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11 Jan, 2018 12:16

Defiant Indian father carves 8km through mountains to get his 3 sons to school

Defiant Indian father carves 8km through mountains to get his 3 sons to school

An Indian father, who didn’t want to abandon his isolated village like the rest of the locals, cut through 8km of hillocks by hand instead. The road enabled his three sons to safely travel to school in a nearby town.

Jalandhar Nayak’s family is the last one remaining in the village of Gumsahi in Odisha state, eastern India. All of the other residents left because it was isolated from the regional road network and lacked some basic facilities. But Nayak refused to leave. Instead, he used a hammer, a digging bar and a chisel; and worked eight hours a day for two years to cut through 8km of hillocks separating the village from the surrounding area.

His original plan was to spend three more years on a project spanning 15km to connect the village to a road that leads to the nearby town of Phulbani. His children attend school there, but the narrow path they had to use was quite perilous, he told Kalinga TV.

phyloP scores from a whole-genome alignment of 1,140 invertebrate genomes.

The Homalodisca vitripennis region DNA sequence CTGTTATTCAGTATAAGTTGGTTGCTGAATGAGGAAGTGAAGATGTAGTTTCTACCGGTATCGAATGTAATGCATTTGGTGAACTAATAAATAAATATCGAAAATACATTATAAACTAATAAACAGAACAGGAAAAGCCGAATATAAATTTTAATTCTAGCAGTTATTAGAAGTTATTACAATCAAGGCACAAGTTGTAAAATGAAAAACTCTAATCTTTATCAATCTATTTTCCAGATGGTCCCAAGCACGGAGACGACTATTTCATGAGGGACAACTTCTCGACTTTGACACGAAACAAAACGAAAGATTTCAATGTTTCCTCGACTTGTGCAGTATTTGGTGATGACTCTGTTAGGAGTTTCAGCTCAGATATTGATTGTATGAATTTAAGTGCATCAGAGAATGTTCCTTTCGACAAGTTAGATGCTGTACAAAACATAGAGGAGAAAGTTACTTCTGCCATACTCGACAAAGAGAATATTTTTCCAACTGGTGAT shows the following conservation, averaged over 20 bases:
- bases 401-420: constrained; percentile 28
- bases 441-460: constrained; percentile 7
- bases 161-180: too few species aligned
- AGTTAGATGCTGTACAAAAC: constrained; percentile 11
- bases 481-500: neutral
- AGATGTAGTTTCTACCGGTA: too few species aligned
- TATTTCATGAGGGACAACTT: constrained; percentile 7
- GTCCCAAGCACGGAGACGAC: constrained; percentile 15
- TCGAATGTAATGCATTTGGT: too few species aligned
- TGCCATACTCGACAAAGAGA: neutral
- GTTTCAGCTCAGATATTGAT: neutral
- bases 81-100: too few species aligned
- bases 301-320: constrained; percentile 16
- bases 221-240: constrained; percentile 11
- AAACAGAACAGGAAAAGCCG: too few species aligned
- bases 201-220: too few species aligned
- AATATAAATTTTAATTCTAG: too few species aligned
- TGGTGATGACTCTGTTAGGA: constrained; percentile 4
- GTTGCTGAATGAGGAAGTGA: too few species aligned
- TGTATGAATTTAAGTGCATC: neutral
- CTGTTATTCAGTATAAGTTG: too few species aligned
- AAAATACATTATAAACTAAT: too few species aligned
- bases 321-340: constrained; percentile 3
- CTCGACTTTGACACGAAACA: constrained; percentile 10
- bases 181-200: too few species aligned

“My children find it difficult to walk on the narrow and stony path while going to their school. Often I saw them stumbling against the stones and I decided to carve a road through the mountain so that they can walk freely,” he said.

The epic effort remained unknown to the general public in India until January 9, according to the Hindustan Times. A report about the 45-year old’s story, which was published in a local newspaper, caught the eye of a government fund dedicated to rural development, which decided to reward the dedicated father for his labor. “Nayak’s effort and determination to cut mountains to build a road left me spellbound. He will be paid… for all the days he has worked,” the fund manager, Brundha D, told reporters.

Apart from financial support, Nayak will also get assistance from laborers to complete the construction work, the report added. “The district collector has assured me [of help] to complete the construction of the road to my village,” said Nayak, who sells vegetables to earn a living.

Indian media compared Nayak to another ‘mountain man,’ Dashrath Manjhi, who spent 22 years carving a path through a hillock to shorten the journey between his native village and a nearby town of Gaya. Manjhi decided to devote his life to the cause after his wife fell and eventually died while crossing the hills to get to the town. The road between the village and Gaya shortened the commute from 55km to 15km, thanks to his efforts.